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Part of what makes Evernote so mind-bendingly awesome is its versatility. It doesn’t matter if you’re a student, a nuclear physicist, a soccer mom or a nuclear physics student whose mom enjoys competitive soccer — I believe that just about anybody can make great use of Evernote and, given sufficient exploration, can discover lots of little tricks for making it do more and do it better. Hell, that’s exactly how I figured out just about everything I know about Evernote (which, if I may say, is quite a lot).
With that in mind, many of you have asked for some super sweet Evernote trickery lately and, rather than send you off to spelunk the cavernous depths of Evernote, I put together this fancy list of Evernote tips for you to start using before you finish your margarita break or whatever. Enjoy
Advanced Search Examples (use these to build your own wicked awesome Saved Searches or to just learn how to really use Evernote search)
1. Find all notes created in the last day :
2. Find all notes containing an image created in the last 30 days :
3. Find all notes containing encrypted text and the word “account” :
4. Find all notes you added using your mobile phone in the last week that contain an image :
source:mobile.* created:week-1 resource:image/*
5. Find all notes about Evernote that are tagged with “tricks” and not tagged with “work” :
tag:tricks -tag:work Evernote
6. Find all untagged notes whose title contains “Fwd” and that came in via email (these haven’t been cleaned up yet) :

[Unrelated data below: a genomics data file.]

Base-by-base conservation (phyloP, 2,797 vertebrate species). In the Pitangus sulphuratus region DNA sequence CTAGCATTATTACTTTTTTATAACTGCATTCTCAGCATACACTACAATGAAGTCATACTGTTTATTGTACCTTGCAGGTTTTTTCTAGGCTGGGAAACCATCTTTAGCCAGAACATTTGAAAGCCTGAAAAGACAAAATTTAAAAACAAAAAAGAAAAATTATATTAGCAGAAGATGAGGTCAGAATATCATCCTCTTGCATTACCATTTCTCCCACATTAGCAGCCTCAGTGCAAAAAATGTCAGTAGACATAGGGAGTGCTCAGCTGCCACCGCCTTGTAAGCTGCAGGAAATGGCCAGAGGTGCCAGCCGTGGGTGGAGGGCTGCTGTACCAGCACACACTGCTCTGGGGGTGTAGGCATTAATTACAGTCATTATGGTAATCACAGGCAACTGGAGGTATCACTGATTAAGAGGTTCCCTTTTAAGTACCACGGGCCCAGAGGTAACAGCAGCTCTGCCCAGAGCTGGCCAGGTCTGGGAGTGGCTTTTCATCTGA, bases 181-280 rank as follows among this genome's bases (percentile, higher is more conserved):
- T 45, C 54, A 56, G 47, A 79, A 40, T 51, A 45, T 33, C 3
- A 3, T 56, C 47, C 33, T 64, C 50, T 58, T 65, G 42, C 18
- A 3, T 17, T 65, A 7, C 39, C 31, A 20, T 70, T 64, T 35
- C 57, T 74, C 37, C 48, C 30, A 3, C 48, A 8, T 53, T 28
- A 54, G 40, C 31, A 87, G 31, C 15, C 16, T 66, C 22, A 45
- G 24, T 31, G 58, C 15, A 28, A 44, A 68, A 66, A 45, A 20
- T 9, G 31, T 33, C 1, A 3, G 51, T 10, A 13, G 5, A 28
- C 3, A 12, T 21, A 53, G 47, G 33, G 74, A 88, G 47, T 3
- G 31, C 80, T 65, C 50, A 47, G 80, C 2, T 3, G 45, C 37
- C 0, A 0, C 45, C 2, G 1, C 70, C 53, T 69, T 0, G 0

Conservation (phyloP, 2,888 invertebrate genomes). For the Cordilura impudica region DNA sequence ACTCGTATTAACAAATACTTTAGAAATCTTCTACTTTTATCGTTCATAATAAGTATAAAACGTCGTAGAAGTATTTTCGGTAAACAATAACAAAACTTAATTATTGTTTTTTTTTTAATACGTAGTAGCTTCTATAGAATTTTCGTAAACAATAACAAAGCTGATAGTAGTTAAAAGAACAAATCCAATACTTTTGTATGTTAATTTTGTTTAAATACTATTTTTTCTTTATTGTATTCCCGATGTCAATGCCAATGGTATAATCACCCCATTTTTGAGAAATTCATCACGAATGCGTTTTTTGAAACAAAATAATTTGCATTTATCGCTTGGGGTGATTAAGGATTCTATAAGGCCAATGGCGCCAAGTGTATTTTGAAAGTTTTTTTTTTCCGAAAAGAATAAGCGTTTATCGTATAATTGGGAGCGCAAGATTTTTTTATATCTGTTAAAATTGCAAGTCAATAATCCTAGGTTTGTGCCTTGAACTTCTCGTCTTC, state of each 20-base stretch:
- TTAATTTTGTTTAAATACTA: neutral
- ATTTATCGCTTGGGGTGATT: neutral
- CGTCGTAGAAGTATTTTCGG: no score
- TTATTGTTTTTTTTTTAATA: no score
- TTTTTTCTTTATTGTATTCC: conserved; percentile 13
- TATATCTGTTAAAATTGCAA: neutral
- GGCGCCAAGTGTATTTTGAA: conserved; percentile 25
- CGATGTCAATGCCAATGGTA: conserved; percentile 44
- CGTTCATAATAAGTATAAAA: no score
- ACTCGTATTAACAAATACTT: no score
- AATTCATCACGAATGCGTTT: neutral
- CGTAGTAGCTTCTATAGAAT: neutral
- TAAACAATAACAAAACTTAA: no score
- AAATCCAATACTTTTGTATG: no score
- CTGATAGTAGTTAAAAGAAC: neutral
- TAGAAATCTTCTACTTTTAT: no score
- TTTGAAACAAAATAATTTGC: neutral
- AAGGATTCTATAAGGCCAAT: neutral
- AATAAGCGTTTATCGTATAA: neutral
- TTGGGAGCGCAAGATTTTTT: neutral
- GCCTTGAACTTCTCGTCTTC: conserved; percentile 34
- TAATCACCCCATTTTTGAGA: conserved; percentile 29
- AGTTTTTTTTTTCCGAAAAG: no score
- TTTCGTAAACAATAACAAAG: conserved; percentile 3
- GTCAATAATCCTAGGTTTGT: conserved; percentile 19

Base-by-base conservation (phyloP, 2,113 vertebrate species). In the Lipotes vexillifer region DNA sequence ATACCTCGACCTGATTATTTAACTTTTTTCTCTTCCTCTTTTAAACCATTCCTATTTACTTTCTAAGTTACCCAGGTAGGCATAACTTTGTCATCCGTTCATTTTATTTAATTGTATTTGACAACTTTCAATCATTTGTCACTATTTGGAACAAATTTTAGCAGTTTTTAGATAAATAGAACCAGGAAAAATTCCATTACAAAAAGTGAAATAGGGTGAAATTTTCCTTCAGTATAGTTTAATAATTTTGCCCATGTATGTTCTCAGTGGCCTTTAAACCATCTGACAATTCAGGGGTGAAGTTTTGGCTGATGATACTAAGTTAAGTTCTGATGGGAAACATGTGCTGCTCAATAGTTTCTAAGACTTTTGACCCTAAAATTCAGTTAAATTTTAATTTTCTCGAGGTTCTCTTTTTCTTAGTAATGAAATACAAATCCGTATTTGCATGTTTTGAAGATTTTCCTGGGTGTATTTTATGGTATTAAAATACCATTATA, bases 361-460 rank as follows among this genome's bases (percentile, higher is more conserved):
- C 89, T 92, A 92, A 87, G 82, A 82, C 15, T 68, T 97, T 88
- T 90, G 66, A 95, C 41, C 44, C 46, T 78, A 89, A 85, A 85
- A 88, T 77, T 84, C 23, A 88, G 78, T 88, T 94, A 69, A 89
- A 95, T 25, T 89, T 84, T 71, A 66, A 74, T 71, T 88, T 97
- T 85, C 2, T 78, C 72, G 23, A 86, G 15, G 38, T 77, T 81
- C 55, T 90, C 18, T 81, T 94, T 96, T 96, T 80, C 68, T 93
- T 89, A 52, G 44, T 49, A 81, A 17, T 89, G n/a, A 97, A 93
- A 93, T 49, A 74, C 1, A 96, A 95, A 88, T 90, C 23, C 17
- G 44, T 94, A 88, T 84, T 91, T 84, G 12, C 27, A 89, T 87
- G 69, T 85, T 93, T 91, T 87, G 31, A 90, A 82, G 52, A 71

intitle:Fwd source:mail.smtp -tag:*
7. Find all untagged notes created more than a month ago that are in your Inbox notebook :
notebook:Inbox -tag:* created:day-30
Tags Everybody Should Have
8. to_read – For things you want to read later; doubly awesome if you remember to remove this tag after you’ve read a note tagged with it.
9. to_buy – Things you (*donk*) want to buy. Augment this tag with specific occasions (‘anniversary’, ‘birthday’ – and a person’s name if appropriate)
10. A tag for each person in your immediate family. I have tags for both of my kids and my wife. When I look up my son’s tag, I get everything from pictures he’s drawn for me to the results of his last check-up with the doctor.
11. A tag for every year since you started using Evernote. This works really well for things like receipts and bank records since, most of the time, you’re looking for a specific piece of information. This tag will help narrow the field.
12. A tag for each month of the year. Whenever I add anything that’s even a little time-sensitive, it gets tagged with the month (and year)
13. work – Naturally, this assumes that you use Evernote both at home and at the office (and if your stuffy IT department allows it, you should). Easily filter out work-related notes with this tag.
14. *frequent (note the asterisk) – Tags that begin with an asterisk will sort to the top of the tag list. Drop frequently used tags into this parent tag for quick access.